Natural fibres for composites
A UK consortium has announced the development of its first generation of high performance composites made from natural renewable fibres such as hemp and flax. This could help create more environmentally friendly structural components in the transport, medical and construction sectors, say researchers.
The COMBINE project is halfway through its 2.5-year run and is said to have overcome the difficulties in producing natural fibre and thermoplastic-based composites with the required mechanical properties.
Lead partner NetComposites Ltd, based in Chesterfield, UK, claims that the consortium’s biocomposite made from 30vol%/30wt% unidirectional flax to polylactic acid (PLA) can compete with conventional glass-reinforced plastic at 18vol%/30wt%. The former has a tensile modulus of 18GPa and strength of 180MPa, while the latter has a tensile modulus of 7GPa and strength of 120MPa.
Dr Brendon Weager, Technical Manager at NetComposites, says, ‘Natural fibres are characteristically discontinuous and tend to be highly twisted in order to obtain sufficient strength from the relatively short fibres – sometimes as little as a few millimetres. This is acceptable for clothing and building insulation but not for composite reinforcement, where you get improved mechanical strength and stiffness when the fibres are aligned in the direction of the load’.
The twisted nature of the yarns also poses problems in impregnating the fibres with viscous thermoplastics such as polypropylene (PP) and PLA.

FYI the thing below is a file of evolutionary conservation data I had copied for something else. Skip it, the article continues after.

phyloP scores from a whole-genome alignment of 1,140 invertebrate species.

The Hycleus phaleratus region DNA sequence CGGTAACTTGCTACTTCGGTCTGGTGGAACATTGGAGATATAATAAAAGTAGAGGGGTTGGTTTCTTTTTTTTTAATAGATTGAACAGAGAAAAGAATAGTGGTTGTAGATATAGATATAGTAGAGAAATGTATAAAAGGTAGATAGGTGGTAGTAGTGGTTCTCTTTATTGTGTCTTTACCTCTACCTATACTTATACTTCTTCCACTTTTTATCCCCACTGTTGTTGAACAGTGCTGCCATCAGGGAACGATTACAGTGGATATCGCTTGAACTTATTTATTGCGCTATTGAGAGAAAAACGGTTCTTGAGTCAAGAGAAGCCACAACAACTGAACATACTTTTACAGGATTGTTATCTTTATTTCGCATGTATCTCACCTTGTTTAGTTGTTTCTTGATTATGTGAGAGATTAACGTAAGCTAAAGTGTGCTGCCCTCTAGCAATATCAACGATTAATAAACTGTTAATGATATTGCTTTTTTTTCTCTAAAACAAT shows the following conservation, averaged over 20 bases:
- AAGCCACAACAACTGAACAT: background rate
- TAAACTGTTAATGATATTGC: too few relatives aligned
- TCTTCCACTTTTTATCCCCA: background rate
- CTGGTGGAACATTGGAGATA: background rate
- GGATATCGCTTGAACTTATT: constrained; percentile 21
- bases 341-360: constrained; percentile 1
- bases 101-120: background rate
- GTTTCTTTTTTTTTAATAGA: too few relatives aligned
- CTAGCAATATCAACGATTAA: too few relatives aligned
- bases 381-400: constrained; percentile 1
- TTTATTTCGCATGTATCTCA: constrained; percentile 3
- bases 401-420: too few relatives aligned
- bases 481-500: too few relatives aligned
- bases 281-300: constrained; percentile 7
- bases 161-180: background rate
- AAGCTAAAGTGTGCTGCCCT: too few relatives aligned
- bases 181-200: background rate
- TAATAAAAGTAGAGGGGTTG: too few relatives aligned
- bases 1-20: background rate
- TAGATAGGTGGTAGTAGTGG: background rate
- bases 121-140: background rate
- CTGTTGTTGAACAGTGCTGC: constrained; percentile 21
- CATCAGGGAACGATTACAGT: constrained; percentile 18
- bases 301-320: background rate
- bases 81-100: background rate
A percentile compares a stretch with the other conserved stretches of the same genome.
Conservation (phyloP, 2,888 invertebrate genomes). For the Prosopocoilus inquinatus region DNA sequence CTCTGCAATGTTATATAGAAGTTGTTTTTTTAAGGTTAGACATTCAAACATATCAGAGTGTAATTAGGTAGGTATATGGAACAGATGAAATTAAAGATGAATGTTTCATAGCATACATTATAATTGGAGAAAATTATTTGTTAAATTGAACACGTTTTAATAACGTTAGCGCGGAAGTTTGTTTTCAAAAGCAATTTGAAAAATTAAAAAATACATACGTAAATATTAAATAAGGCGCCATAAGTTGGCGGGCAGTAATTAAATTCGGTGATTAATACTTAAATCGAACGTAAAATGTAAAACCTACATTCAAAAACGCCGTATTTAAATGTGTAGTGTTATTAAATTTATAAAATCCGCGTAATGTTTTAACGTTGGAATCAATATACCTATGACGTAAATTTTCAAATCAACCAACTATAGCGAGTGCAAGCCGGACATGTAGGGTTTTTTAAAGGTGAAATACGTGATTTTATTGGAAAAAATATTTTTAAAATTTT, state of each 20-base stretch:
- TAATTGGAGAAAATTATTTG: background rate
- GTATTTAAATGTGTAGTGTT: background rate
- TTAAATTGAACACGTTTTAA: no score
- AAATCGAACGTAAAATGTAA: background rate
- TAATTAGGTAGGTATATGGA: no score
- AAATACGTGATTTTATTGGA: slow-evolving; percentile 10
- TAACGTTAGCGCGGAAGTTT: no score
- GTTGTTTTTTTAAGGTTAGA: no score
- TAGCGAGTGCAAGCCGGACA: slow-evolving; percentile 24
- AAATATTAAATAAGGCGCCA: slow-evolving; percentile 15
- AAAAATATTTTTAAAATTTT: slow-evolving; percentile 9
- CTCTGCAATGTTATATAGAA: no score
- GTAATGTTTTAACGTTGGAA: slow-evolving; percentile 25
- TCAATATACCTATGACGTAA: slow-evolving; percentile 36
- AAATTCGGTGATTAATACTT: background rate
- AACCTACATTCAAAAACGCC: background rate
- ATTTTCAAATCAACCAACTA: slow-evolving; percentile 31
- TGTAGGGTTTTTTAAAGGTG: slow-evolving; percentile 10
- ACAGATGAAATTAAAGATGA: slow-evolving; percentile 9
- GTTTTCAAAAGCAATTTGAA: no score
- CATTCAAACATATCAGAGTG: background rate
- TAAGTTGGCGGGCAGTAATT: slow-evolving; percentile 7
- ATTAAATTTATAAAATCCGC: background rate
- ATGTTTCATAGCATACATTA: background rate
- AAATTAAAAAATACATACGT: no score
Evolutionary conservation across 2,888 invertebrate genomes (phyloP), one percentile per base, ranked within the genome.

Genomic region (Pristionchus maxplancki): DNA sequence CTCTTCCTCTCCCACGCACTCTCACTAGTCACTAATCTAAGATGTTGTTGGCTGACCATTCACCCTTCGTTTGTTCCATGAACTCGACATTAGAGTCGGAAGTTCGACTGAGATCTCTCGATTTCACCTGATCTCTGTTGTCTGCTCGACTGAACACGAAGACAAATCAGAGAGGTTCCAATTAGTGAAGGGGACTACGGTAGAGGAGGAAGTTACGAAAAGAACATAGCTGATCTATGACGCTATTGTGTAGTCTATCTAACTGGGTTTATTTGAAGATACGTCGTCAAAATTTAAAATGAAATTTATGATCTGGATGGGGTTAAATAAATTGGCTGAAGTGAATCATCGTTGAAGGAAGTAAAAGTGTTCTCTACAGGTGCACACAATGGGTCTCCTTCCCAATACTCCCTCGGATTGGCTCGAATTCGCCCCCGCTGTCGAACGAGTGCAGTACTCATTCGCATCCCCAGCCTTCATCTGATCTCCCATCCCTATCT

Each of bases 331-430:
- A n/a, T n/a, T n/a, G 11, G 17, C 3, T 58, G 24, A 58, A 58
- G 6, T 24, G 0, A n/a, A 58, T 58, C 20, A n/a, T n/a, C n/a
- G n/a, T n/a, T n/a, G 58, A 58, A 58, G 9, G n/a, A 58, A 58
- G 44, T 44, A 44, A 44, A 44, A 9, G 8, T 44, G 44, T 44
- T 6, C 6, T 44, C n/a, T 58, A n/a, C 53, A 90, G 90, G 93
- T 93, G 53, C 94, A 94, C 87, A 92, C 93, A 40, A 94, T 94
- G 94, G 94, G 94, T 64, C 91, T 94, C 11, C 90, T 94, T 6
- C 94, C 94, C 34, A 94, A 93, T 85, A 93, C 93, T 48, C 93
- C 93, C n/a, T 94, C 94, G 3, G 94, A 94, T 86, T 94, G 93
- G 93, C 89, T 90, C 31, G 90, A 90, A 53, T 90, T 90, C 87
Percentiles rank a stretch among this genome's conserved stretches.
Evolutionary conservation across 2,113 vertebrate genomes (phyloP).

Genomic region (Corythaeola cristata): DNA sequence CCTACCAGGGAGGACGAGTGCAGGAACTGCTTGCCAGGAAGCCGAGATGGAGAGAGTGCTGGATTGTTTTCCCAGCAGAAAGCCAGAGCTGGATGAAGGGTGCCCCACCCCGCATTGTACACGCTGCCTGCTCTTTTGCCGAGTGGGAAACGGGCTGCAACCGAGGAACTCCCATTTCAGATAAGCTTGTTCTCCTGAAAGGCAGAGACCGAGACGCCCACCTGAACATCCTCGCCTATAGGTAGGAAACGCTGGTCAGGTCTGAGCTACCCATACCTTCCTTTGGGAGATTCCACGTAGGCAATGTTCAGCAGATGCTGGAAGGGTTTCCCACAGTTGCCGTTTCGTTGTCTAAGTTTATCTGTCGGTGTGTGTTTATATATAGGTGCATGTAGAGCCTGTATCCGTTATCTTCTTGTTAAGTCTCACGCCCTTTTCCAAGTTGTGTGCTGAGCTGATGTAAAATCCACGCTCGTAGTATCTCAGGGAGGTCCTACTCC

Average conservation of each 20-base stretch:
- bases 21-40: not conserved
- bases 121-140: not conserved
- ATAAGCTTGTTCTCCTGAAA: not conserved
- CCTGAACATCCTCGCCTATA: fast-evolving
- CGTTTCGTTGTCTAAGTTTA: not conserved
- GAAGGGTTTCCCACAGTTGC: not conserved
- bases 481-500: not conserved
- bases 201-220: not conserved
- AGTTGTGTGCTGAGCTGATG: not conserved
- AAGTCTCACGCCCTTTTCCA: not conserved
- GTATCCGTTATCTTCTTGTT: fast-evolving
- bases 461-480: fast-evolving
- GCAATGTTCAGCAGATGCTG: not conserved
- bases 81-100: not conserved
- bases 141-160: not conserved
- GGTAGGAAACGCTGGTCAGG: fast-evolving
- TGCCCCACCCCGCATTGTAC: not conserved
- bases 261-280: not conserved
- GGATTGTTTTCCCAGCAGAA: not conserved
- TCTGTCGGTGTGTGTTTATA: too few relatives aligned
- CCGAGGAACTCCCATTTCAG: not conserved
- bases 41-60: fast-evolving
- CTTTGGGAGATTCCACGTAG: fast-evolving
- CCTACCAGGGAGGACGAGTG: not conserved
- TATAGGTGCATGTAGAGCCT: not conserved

The team has developed novel spinning techniques to convert hemp and flax fibres into continuous straight aligned yarns with low twist, although Weager was unable to reveal more about the technique at this stage.
He adds, ‘One challenge is to improve the compatibility of the fibres with the thermoplastics by treating them with various cleaning agents, bleaching, and caustic or plasma treatment’. The brittle nature of PLA also requires an impact modifier.
The result is two woven flax-fibre-reinforced composites based on PLA and PP.
The materials are not commercially available yet, and further work will include process optimisation for economical mass production, refinement of the spinning and weaving techniques for optimum properties, and exploration of painting, bonding and moulding techniques. Investigating the recyclability and biodegradability of these composites is also on the agenda.
Partners Fairline Boats Ltd and Lightweight Medical based in Oundle and Lanarkshire, respectively, have begun to develop demonstrator parts using the materials. There is also an opportunity for a moulding company to aid this process.
The UK’s COMBINE project aims to produce environmentally friendly composites that can compete economically with carbon and glass-fibre reinforced materials. Brendon Weager of NetComposites Ltd explains that natural fibres consume less energy in fibre production than glass, which needs to be fired. The growth, harvesting, retting and combing of natural fibres is conducted at room temperature. ‘While there are some impacts that arise from the cultivation of the hemp, the energy demand is low,’ says Weager.
Moreover, in the next phase of the project, researchers at Queen Mary, University of London, will explore the biodegradability and recyclability of the new composites. Ton Peijs, Professor of Materials at the University, acknowledges that this is where the environmental credentials of the materials become more complex. ‘If we use biodegradable plastics (PLA) and fibres, and there is not a composting infrastructure to support it, they end up in landfill, rot and create methane.’
He suggests incineration for energy is another option, but recycling should be at the top of the waste hierarchy. He says, ‘You cannot separate out the natural fibres and thermoplastics. So we are going to look at how you can cut the composite up, grind it and then injection mould it into another component’.